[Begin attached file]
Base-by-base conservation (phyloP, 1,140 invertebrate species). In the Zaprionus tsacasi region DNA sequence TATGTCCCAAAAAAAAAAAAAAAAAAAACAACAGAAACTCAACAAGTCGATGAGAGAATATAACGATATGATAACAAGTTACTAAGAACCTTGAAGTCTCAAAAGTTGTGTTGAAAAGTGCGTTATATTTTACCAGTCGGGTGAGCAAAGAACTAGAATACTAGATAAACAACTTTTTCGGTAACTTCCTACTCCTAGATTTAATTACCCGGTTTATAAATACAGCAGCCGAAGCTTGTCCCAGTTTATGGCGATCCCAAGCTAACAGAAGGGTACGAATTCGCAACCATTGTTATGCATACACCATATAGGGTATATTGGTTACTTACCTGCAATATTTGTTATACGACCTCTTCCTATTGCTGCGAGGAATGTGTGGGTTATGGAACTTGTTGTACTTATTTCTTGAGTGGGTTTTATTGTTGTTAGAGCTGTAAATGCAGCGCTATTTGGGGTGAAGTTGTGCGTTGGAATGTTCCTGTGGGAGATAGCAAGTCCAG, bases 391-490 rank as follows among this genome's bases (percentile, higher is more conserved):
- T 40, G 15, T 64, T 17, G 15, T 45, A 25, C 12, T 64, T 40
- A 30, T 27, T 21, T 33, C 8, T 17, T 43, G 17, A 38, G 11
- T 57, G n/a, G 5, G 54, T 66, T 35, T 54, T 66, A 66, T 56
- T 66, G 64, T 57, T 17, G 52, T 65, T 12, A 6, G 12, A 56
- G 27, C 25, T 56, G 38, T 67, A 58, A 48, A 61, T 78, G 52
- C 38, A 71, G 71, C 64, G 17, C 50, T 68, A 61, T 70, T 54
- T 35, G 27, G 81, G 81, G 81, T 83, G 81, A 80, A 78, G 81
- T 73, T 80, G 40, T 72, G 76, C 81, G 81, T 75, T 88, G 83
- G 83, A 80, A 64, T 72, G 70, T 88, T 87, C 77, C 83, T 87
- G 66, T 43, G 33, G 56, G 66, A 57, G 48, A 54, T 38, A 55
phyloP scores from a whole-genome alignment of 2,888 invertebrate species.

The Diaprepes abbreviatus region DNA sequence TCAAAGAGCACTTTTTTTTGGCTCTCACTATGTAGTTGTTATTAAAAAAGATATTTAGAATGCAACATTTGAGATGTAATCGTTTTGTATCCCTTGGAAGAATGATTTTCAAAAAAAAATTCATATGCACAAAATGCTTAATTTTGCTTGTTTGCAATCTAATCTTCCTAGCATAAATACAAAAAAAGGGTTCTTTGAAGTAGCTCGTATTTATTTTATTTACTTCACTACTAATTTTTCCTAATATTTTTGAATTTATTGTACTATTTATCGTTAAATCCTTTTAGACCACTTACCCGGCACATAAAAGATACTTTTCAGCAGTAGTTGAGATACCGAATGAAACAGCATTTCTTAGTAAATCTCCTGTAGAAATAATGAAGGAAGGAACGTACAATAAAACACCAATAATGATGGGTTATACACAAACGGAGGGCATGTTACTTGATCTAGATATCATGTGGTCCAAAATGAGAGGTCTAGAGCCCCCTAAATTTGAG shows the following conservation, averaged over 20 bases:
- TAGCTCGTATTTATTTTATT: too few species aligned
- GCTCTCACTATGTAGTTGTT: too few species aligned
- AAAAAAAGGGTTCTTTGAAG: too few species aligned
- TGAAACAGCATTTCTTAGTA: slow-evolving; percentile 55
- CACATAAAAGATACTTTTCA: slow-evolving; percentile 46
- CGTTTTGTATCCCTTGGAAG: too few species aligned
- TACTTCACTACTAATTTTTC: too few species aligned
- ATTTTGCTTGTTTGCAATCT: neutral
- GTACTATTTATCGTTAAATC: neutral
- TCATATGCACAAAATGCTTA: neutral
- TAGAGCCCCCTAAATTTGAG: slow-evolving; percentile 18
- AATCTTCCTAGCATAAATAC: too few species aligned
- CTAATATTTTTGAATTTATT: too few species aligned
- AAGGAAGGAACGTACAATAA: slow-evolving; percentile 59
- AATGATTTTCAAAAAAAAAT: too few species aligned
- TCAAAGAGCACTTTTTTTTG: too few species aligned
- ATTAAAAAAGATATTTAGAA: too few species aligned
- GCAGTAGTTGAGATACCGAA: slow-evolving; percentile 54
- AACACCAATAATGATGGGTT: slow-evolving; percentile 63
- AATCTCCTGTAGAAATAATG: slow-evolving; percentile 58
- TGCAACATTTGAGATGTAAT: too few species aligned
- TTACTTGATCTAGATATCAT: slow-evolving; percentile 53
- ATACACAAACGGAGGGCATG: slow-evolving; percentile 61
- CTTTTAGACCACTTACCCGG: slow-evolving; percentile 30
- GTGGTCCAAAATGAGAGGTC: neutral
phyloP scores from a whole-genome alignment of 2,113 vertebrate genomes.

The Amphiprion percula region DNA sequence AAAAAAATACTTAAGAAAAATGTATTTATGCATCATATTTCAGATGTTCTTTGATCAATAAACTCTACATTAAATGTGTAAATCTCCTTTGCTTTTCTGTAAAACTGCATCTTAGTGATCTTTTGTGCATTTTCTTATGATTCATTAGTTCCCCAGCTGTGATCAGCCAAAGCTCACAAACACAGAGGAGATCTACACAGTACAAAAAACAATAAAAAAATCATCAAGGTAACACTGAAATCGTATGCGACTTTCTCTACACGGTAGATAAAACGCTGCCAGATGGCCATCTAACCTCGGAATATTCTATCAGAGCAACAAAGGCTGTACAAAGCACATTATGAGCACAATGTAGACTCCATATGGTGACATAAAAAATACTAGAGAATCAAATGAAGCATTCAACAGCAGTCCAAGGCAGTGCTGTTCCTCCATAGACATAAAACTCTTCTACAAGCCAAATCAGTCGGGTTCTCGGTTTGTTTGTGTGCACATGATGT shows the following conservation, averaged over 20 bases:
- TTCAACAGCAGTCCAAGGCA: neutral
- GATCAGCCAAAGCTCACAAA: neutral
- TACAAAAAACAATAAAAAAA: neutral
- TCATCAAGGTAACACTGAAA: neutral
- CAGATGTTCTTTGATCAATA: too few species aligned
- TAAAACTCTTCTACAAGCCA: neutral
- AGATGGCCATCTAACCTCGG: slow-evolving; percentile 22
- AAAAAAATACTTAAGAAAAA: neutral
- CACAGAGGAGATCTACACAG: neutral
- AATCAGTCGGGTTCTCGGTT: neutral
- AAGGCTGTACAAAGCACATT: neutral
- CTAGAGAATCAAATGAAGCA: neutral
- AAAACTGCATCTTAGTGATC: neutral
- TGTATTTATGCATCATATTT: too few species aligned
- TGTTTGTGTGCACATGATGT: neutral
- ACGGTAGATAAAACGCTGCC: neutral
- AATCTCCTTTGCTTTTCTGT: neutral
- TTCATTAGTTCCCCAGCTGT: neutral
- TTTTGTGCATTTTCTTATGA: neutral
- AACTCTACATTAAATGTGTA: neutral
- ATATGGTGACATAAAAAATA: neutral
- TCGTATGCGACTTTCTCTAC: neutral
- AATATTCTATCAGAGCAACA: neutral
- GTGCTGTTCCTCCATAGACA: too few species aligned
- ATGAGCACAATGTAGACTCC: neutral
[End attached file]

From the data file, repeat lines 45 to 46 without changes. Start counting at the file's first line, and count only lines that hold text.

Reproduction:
- CAGATGTTCTTTGATCAATA: too few species aligned
- TAAAACTCTTCTACAAGCCA: neutral